The news that First MTR have won the South West Trains franchise means one of the few remaining original franchises will now come to an end. This leaves just Virgin West Coast and Chiltern Railways as survivors from the original privatisation, although the latter has changed owners several times.
First MTR do seem to be promising a very substantial payment to the DfT to operate the franchise. This has led to some concerns about over-bidding following National Express’ default on East Coast. Given First’s recent history and somewhat tenuous financial position, however, it seems unlikely that the group would’ve taken such a large risk if they weren’t confident in the franchise’s ability to support that investment. SWT is a far busier part of the railway than the ECML, and having MTR on board as well means the financial risk is somewhat distributed.
The new trains commitment makes up a large part of the cost to the operator, and the apparent news that the new Class 707 units won’t be retained has also alarmed many. If this does turn out to be the case, it does seem rather wasteful, but on today’s overcrowded railway, it won’t take long for the units to find a new home. Modern EMU stock is designed to work easily off the 25kV AC overhead system even when built for the 3rd rail network, so if no home is found for them on the DC network, chances are they will be converted for overhead lines.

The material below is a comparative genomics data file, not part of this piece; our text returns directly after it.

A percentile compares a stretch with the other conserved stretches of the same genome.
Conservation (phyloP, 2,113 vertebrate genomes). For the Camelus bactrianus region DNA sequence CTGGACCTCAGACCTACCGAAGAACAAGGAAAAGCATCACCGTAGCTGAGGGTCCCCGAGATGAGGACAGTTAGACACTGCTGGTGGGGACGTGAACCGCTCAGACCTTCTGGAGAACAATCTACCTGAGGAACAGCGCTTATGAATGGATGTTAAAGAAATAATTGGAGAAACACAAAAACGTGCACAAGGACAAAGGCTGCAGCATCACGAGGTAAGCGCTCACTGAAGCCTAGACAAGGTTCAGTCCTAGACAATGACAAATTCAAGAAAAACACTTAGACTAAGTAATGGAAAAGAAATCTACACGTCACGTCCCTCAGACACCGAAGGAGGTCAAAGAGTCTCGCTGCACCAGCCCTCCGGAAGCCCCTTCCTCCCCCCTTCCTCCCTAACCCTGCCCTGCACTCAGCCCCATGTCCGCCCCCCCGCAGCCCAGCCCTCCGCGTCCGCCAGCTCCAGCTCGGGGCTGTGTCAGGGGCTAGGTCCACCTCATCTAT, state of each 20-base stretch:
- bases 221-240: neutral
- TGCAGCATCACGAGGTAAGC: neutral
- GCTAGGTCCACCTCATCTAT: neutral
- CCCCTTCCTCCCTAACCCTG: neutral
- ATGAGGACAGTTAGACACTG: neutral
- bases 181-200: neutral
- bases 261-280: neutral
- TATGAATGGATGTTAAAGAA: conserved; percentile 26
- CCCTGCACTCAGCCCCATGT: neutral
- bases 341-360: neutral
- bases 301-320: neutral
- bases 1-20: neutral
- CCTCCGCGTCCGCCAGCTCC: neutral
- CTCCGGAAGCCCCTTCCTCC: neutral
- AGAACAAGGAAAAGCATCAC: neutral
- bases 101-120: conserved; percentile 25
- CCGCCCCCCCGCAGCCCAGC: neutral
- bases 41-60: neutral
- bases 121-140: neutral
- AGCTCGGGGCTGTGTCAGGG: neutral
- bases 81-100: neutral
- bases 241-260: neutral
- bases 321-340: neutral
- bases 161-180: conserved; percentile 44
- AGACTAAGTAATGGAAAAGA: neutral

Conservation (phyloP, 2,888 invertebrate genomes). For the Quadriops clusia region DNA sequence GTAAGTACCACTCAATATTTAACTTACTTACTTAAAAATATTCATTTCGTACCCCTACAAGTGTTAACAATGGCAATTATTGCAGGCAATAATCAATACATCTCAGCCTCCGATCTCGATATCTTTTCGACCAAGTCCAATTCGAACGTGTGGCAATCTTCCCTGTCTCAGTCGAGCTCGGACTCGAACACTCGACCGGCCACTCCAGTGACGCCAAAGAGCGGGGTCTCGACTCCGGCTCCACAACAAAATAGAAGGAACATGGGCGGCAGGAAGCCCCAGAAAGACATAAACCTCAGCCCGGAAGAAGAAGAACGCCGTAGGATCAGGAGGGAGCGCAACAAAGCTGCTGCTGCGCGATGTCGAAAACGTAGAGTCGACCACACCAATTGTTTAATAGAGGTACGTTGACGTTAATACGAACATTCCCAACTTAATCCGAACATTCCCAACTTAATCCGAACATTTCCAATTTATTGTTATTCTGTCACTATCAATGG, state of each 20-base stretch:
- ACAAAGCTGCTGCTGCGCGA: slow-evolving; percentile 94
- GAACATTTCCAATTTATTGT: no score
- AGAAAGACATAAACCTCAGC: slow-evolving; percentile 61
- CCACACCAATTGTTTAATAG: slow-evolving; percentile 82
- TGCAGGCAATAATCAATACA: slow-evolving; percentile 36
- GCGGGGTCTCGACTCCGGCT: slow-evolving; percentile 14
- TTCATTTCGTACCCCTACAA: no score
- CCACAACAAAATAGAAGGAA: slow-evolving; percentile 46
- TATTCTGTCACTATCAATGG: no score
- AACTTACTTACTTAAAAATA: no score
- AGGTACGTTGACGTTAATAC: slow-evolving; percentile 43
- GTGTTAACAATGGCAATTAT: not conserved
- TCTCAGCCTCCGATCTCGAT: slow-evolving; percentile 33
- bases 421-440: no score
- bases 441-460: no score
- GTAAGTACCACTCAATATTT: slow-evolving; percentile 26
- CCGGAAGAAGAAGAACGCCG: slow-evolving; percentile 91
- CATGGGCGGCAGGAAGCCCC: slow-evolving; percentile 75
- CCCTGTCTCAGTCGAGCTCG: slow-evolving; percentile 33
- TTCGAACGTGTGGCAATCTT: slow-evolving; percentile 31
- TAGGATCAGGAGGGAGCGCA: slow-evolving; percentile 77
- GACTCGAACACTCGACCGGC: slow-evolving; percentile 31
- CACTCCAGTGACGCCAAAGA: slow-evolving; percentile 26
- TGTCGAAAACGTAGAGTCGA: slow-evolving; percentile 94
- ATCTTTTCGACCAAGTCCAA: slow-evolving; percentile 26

How First’s management of the network will compare with two decades of Stagecoach operation remains to be seen. First’s image on the railway front has suffered from issues on the Great Western and First Capital Connect networks, but equally they have had substantial success with their Transpennine and Hull Trains operations. What is clear is that the group is moving away from a corporate brand towards separate identities for their franchises (as well as some of the bus operations), and this may allow the South Western franchise’s performance to be judged more separately from that of the rest of the group.
The ability to re-franchise is definitely one of the strengths of the privatised railway, allowing a mix of operators to compete to provide higher standards and different investments. However the process behind the franchising system has been in the spotlight following the failure of the 2012 West Coast bidding process, and concerns about what impact the recent issues between South West Trains and Network Rail may have had on the process are not irrational to hold, even if they to turn out to have been unwarranted.
One way or another, the new franchise will have the opportunity to prove itself against its predecessor, provided issues beyond the operator’s control don’t produce an unlevel playing field.